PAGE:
Video Credit: Joe Foulk and Ernie Sanchez
Cherie Beasley, who runs the nonprofit Kitchen Food Ventures, always likes to give back during the holidays and her way of giving is to make sweet potato pies — thousands of sweet potato pies and tartlets for low-income families and the homeless. But baking that many pies — about 300 9-inch pies and 2,000 tartlets — takes a bigger kitchen than Beasley has at her facility in Long Beach.
For the last eight years, Beasley found her solution at Southern California Edison’s Foodservice Technology Center in Irwindale, which has commercial ovens for cooking large quantities of food. Normally, SCE uses the convection ovens, fast fryers and other energy-efficient equipment for demonstrations and for customers in the food business to do testing, but at this time of year it opens its doors to charities like Beasley’s to help them with their holiday cooking.
“It’s part of Edison giving back to the community, allowing the community to know what we do here and how we can assist them,” said Andre Saldivar, the SCE engineer who oversees the center.
After so many years using SCE’s facilities, Beasley has her sweet potato pie project down to an art.
She and a handful of volunteers prep the pies in advance, pre-mixing the sugar and eggs, mashed sweet potatoes, milk and spices for the custard filling using a recipe handed down by Beasley’s grandmother, with a few tweaks.
This is no mean task. Melinda Daniels, who honed her cooking skills while growing up in a family of chefs and cooks in Pass Christian, Mississippi, was assigned sweet potato peeling duty. It takes her 45 minutes to peel a case of the donated fresh, locally grown sweet potatoes — and they had 25 cases to peel.
Once prepared, Beasley transports the 25-quart plastic containers of filling and prepared commercial crusts to the SCE kitchen to finish up.
By the Numbers
Sweet potatoes: 1,000 lbs
Eggs: 24 dozen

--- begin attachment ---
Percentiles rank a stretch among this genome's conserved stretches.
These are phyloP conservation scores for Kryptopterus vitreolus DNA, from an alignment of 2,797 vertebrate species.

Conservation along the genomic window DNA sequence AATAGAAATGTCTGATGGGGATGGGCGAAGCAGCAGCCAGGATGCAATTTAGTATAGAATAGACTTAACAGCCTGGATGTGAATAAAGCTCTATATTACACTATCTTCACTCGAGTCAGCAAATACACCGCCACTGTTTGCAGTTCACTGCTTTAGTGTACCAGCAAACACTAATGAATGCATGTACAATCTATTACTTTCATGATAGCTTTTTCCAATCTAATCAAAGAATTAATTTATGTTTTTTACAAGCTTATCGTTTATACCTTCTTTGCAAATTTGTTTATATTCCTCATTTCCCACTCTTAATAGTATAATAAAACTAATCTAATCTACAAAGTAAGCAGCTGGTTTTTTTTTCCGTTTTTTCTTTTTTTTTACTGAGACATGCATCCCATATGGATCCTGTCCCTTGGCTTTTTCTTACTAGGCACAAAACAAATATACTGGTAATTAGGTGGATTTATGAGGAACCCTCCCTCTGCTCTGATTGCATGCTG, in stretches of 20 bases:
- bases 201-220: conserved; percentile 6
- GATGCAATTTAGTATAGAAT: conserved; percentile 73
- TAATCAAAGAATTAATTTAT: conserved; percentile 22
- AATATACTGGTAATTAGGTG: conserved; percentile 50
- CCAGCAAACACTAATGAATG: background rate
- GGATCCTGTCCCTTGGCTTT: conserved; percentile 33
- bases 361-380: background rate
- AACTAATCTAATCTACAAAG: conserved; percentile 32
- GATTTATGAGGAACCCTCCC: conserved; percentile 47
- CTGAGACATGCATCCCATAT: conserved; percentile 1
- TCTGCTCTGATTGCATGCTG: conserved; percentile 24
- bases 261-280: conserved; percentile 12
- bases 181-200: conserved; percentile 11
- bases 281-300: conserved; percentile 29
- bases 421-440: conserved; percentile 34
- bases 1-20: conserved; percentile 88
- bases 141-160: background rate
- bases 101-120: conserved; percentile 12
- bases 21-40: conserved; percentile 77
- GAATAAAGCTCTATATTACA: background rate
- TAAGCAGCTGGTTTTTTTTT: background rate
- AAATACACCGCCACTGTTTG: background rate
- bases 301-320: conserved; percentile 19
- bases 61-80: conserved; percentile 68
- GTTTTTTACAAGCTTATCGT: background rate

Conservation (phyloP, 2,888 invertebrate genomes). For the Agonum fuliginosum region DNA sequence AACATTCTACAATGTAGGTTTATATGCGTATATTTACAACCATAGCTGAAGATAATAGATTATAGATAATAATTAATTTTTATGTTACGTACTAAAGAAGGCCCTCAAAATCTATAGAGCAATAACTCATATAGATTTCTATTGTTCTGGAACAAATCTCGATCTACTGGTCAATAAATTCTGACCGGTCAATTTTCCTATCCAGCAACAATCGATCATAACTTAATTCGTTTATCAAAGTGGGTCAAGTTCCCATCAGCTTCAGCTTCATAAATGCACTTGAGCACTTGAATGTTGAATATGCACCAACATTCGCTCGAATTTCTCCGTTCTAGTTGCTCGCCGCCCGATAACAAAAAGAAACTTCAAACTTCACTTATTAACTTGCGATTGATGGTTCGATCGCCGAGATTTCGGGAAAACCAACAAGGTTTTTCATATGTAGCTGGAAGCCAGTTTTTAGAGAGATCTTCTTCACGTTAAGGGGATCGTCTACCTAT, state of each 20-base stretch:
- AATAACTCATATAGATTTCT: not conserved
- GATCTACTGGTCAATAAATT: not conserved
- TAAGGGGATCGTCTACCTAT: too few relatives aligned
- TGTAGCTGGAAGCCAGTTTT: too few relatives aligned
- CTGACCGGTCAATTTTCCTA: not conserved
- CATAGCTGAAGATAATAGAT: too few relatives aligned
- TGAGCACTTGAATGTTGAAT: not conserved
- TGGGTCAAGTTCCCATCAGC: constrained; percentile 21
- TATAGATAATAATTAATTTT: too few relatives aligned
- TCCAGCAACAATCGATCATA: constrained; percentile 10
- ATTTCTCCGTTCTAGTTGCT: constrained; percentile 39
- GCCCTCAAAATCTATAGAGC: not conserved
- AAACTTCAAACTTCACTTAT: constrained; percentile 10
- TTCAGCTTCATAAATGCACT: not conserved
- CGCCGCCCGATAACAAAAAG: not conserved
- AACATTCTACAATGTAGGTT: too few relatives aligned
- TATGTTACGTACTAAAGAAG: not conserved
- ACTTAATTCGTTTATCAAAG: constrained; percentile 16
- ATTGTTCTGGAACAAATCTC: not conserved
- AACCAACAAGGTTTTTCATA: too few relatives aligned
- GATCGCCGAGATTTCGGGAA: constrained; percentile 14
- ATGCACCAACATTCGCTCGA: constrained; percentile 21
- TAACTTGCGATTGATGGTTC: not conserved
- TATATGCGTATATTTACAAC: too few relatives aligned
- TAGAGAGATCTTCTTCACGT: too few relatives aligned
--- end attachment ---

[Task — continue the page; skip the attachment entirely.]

Sugar: 500 lbs
Vanilla, nutmeg & cinnamon: 1 lb each
Beasley and her three volunteers arrived about 8 a.m. on a recent weekday for her latest holiday cooking marathon and immediately got to work. First, they filled baking sheet after baking sheet of pie shells. As the first batch of 60 9-inch pies baked in SCE’s three 300-degree ovens, the team filled what seemed like an endless stream of crusts.
They quickly fell into a rhythm — filling crusts, moving pies into the ovens and taking pies out of the ovens, the latter often punctuated by a shout of “Hot pies coming through” as they moved the freshly cooked pies to the baking racks.
While Dennis Bandow, a 19-year-old volunteer who normally works in construction, quietly filled pie crusts, the women traded cooking tips and favorite recipes. Daniels talked about the rosemary herb butter she made that weekend and everyone gushed about Karen Grimes’ red velvet cake.
The pie baking took the better part of the day. Then all the pies were loaded up to be distributed to the needy in Watts and South Los Angeles.
Beasley said having access to SCE’s kitchen has been a godsend for her holiday pie project.
“We know it’s a privilege to use these facilities and we are eternally grateful,” Beasley said.
Edison has a long commitment of giving back to the community with grants and in-kind donations. Last year, Edison International provided 1,525 grants to nonprofits — about 90 percent of which helped underserved communities. Separately, Edison employees volunteered 143,675 hours with community organizations and donated an additional $2.1 million.